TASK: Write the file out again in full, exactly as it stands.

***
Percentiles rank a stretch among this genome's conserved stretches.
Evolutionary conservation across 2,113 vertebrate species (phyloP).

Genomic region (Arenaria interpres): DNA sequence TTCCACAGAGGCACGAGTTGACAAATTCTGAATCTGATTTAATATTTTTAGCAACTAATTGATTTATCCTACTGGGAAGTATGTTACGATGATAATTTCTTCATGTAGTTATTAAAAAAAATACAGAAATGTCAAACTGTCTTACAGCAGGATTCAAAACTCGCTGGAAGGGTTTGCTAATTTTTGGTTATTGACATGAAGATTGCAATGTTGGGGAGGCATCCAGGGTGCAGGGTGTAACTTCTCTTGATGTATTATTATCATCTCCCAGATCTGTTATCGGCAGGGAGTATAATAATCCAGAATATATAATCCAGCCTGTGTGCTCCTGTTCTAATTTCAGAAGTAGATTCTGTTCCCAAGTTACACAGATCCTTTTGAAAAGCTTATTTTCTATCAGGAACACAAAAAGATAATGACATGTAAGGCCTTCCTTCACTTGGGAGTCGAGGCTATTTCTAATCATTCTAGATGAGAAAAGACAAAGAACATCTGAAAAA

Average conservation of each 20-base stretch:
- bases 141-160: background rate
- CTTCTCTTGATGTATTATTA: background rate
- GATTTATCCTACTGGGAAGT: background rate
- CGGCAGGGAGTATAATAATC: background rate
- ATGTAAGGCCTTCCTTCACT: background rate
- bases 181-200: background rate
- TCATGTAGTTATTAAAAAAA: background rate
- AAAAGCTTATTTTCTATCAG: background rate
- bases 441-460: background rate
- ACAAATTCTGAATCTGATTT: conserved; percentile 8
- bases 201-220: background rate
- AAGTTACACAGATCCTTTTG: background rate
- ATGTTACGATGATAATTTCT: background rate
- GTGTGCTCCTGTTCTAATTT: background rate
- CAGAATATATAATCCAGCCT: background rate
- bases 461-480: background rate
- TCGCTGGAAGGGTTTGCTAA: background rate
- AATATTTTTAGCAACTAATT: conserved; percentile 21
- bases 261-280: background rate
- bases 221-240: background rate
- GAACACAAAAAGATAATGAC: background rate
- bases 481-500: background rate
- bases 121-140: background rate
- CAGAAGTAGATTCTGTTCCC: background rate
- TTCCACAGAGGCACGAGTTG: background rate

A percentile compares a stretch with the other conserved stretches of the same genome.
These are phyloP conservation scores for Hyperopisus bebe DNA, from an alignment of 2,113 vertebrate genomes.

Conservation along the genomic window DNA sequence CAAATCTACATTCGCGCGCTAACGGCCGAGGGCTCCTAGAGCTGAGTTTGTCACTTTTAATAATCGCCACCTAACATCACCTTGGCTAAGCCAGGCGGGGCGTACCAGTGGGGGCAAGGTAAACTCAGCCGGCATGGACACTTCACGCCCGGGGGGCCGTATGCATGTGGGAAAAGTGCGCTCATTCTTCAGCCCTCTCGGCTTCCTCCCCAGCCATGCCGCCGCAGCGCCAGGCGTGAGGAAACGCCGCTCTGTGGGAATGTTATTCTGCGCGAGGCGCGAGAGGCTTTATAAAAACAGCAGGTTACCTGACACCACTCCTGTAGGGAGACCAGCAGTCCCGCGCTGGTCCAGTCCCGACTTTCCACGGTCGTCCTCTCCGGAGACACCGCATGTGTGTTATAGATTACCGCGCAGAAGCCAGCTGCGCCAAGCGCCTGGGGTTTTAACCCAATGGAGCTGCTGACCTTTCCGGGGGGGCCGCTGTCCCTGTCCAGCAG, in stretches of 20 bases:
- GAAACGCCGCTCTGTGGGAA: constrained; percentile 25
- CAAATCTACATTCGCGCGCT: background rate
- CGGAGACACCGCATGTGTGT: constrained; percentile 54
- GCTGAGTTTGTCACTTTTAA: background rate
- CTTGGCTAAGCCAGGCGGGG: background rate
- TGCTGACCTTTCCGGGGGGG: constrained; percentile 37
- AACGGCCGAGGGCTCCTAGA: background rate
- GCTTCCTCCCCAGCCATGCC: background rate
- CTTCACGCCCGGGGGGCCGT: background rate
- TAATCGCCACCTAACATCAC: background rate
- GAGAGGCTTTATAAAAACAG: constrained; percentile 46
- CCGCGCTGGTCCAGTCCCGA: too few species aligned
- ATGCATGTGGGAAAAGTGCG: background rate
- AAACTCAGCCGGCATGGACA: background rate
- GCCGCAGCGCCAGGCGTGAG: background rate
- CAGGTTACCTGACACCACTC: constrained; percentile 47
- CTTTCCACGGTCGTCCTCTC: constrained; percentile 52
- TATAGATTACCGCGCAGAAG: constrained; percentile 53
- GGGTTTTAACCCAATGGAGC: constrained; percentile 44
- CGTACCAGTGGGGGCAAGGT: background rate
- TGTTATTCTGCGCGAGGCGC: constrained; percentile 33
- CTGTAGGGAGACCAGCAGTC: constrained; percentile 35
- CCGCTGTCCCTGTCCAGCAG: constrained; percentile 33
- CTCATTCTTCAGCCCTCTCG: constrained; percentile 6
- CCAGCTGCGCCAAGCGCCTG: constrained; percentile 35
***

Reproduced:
Percentiles rank a stretch among this genome's conserved stretches.
Evolutionary conservation across 2,113 vertebrate species (phyloP).

Genomic region (Arenaria interpres): DNA sequence TTCCACAGAGGCACGAGTTGACAAATTCTGAATCTGATTTAATATTTTTAGCAACTAATTGATTTATCCTACTGGGAAGTATGTTACGATGATAATTTCTTCATGTAGTTATTAAAAAAAATACAGAAATGTCAAACTGTCTTACAGCAGGATTCAAAACTCGCTGGAAGGGTTTGCTAATTTTTGGTTATTGACATGAAGATTGCAATGTTGGGGAGGCATCCAGGGTGCAGGGTGTAACTTCTCTTGATGTATTATTATCATCTCCCAGATCTGTTATCGGCAGGGAGTATAATAATCCAGAATATATAATCCAGCCTGTGTGCTCCTGTTCTAATTTCAGAAGTAGATTCTGTTCCCAAGTTACACAGATCCTTTTGAAAAGCTTATTTTCTATCAGGAACACAAAAAGATAATGACATGTAAGGCCTTCCTTCACTTGGGAGTCGAGGCTATTTCTAATCATTCTAGATGAGAAAAGACAAAGAACATCTGAAAAA

Average conservation of each 20-base stretch:
- bases 141-160: background rate
- CTTCTCTTGATGTATTATTA: background rate
- GATTTATCCTACTGGGAAGT: background rate
- CGGCAGGGAGTATAATAATC: background rate
- ATGTAAGGCCTTCCTTCACT: background rate
- bases 181-200: background rate
- TCATGTAGTTATTAAAAAAA: background rate
- AAAAGCTTATTTTCTATCAG: background rate
- bases 441-460: background rate
- ACAAATTCTGAATCTGATTT: conserved; percentile 8
- bases 201-220: background rate
- AAGTTACACAGATCCTTTTG: background rate
- ATGTTACGATGATAATTTCT: background rate
- GTGTGCTCCTGTTCTAATTT: background rate
- CAGAATATATAATCCAGCCT: background rate
- bases 461-480: background rate
- TCGCTGGAAGGGTTTGCTAA: background rate
- AATATTTTTAGCAACTAATT: conserved; percentile 21
- bases 261-280: background rate
- bases 221-240: background rate
- GAACACAAAAAGATAATGAC: background rate
- bases 481-500: background rate
- bases 121-140: background rate
- CAGAAGTAGATTCTGTTCCC: background rate
- TTCCACAGAGGCACGAGTTG: background rate

A percentile compares a stretch with the other conserved stretches of the same genome.
These are phyloP conservation scores for Hyperopisus bebe DNA, from an alignment of 2,113 vertebrate genomes.

Conservation along the genomic window DNA sequence CAAATCTACATTCGCGCGCTAACGGCCGAGGGCTCCTAGAGCTGAGTTTGTCACTTTTAATAATCGCCACCTAACATCACCTTGGCTAAGCCAGGCGGGGCGTACCAGTGGGGGCAAGGTAAACTCAGCCGGCATGGACACTTCACGCCCGGGGGGCCGTATGCATGTGGGAAAAGTGCGCTCATTCTTCAGCCCTCTCGGCTTCCTCCCCAGCCATGCCGCCGCAGCGCCAGGCGTGAGGAAACGCCGCTCTGTGGGAATGTTATTCTGCGCGAGGCGCGAGAGGCTTTATAAAAACAGCAGGTTACCTGACACCACTCCTGTAGGGAGACCAGCAGTCCCGCGCTGGTCCAGTCCCGACTTTCCACGGTCGTCCTCTCCGGAGACACCGCATGTGTGTTATAGATTACCGCGCAGAAGCCAGCTGCGCCAAGCGCCTGGGGTTTTAACCCAATGGAGCTGCTGACCTTTCCGGGGGGGCCGCTGTCCCTGTCCAGCAG, in stretches of 20 bases:
- GAAACGCCGCTCTGTGGGAA: constrained; percentile 25
- CAAATCTACATTCGCGCGCT: background rate
- CGGAGACACCGCATGTGTGT: constrained; percentile 54
- GCTGAGTTTGTCACTTTTAA: background rate
- CTTGGCTAAGCCAGGCGGGG: background rate
- TGCTGACCTTTCCGGGGGGG: constrained; percentile 37
- AACGGCCGAGGGCTCCTAGA: background rate
- GCTTCCTCCCCAGCCATGCC: background rate
- CTTCACGCCCGGGGGGCCGT: background rate
- TAATCGCCACCTAACATCAC: background rate
- GAGAGGCTTTATAAAAACAG: constrained; percentile 46
- CCGCGCTGGTCCAGTCCCGA: too few species aligned
- ATGCATGTGGGAAAAGTGCG: background rate
- AAACTCAGCCGGCATGGACA: background rate
- GCCGCAGCGCCAGGCGTGAG: background rate
- CAGGTTACCTGACACCACTC: constrained; percentile 47
- CTTTCCACGGTCGTCCTCTC: constrained; percentile 52
- TATAGATTACCGCGCAGAAG: constrained; percentile 53
- GGGTTTTAACCCAATGGAGC: constrained; percentile 44
- CGTACCAGTGGGGGCAAGGT: background rate
- TGTTATTCTGCGCGAGGCGC: constrained; percentile 33
- CTGTAGGGAGACCAGCAGTC: constrained; percentile 35
- CCGCTGTCCCTGTCCAGCAG: constrained; percentile 33
- CTCATTCTTCAGCCCTCTCG: constrained; percentile 6
- CCAGCTGCGCCAAGCGCCTG: constrained; percentile 35